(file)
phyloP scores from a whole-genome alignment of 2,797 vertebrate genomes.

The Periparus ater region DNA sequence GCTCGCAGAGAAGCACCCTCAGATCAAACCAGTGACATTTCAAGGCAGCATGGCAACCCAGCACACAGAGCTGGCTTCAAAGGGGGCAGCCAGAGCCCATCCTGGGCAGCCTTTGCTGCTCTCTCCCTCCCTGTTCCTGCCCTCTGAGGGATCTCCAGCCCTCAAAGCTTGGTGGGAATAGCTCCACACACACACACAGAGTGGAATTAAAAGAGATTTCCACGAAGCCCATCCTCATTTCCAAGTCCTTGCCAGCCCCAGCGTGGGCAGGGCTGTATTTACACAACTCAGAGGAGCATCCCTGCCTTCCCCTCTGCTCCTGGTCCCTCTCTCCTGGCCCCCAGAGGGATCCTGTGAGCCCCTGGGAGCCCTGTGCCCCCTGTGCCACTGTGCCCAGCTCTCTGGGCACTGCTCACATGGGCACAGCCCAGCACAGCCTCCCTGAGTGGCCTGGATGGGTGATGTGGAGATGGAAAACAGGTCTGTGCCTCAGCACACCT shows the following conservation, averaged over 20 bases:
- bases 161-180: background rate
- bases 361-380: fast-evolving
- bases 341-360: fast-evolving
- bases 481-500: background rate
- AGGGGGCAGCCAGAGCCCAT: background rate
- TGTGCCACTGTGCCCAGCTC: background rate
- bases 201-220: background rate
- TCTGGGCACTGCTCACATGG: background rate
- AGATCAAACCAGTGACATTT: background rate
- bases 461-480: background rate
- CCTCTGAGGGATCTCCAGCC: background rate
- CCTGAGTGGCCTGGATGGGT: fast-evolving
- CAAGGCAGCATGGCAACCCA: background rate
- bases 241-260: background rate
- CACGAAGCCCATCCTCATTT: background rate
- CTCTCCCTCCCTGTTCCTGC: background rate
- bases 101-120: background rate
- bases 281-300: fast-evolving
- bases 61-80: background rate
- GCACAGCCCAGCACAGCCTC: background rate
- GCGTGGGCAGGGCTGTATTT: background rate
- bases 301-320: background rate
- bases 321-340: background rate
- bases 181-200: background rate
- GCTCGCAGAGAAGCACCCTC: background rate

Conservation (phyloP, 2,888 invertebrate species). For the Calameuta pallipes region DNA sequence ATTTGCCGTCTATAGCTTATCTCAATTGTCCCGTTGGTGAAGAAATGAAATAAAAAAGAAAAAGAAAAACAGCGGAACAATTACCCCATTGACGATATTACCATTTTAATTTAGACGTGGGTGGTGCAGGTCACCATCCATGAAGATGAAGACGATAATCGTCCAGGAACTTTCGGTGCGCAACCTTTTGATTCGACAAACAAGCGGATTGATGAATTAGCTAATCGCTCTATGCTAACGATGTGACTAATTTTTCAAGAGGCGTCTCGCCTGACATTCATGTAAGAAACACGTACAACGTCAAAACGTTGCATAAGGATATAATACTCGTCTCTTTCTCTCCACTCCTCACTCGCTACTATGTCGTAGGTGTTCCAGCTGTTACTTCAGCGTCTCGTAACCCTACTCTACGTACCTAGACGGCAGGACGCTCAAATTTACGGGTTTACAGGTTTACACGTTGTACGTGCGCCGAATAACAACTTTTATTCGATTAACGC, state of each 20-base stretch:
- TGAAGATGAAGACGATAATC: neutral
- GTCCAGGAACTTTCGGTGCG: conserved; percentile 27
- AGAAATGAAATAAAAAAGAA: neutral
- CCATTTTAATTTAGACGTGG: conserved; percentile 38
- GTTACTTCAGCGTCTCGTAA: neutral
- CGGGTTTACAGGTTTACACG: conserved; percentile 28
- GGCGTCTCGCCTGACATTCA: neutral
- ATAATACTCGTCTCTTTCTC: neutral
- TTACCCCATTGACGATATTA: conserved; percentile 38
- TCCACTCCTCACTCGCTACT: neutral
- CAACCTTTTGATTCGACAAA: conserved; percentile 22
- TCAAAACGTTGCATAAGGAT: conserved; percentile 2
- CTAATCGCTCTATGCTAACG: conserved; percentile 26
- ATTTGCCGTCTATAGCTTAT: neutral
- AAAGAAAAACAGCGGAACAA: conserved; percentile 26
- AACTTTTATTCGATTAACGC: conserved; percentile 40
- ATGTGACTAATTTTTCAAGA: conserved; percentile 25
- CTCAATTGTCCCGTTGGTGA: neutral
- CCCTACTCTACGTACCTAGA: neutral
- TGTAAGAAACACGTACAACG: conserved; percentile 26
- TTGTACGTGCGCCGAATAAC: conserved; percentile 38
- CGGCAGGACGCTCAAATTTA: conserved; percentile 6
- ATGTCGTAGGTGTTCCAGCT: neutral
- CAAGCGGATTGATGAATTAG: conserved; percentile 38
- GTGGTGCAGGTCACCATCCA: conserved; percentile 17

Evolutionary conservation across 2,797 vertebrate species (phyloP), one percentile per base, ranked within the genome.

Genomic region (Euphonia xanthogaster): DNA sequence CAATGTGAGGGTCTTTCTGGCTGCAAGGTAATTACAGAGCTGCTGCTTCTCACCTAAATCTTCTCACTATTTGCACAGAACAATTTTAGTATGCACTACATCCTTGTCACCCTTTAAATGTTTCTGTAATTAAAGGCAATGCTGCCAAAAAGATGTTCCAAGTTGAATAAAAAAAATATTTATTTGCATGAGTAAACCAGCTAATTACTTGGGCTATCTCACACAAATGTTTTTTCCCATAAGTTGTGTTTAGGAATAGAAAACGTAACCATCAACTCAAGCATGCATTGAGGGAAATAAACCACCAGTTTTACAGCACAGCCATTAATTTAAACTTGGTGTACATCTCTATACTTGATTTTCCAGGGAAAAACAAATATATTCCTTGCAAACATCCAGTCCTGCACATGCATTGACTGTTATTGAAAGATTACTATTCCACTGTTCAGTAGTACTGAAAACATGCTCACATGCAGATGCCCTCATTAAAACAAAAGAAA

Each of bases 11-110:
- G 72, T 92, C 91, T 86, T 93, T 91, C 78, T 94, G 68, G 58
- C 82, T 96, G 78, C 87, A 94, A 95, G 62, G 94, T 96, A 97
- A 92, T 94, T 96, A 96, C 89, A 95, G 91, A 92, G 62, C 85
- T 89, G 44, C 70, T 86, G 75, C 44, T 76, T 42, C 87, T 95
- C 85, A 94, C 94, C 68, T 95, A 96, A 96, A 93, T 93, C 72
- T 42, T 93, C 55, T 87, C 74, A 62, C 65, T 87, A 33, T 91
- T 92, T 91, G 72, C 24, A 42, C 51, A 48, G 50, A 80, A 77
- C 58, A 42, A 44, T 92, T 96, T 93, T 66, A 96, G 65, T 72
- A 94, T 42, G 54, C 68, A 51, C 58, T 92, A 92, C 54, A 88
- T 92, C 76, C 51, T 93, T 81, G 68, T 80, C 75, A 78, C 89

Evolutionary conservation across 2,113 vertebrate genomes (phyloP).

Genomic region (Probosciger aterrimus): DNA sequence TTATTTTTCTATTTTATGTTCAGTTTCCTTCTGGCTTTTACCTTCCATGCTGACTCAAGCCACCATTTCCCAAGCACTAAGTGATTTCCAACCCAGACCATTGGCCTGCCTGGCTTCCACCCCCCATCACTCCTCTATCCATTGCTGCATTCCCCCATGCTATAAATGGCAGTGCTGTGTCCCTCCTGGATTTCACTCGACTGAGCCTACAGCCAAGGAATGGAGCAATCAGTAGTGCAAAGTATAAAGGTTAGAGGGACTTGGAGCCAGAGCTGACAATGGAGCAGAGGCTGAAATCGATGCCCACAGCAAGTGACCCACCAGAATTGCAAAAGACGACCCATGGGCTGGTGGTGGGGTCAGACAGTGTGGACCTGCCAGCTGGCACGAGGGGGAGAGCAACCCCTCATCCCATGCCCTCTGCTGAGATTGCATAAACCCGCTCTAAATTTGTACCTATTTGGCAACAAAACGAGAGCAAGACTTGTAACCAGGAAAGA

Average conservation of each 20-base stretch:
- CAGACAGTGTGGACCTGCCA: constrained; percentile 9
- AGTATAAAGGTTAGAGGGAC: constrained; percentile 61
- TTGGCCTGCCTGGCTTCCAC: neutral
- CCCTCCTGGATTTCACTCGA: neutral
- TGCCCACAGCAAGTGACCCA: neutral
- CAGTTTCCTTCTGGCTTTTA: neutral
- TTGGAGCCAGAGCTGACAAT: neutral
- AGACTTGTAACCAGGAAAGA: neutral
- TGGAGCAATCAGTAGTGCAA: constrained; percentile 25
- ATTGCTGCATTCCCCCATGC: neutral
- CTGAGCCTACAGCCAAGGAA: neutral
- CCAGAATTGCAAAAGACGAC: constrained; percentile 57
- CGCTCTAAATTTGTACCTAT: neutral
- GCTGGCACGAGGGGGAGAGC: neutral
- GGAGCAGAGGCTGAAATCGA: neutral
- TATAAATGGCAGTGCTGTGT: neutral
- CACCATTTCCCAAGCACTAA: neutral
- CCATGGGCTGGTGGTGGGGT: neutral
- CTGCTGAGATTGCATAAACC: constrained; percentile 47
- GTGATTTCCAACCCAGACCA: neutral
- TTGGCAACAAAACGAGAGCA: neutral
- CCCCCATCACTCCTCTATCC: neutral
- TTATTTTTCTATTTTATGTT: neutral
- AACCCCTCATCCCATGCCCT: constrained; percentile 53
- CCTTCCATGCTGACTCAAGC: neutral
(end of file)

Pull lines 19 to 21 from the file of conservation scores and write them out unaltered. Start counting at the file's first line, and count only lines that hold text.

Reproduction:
- bases 101-120: background rate
- bases 281-300: fast-evolving
- bases 61-80: background rate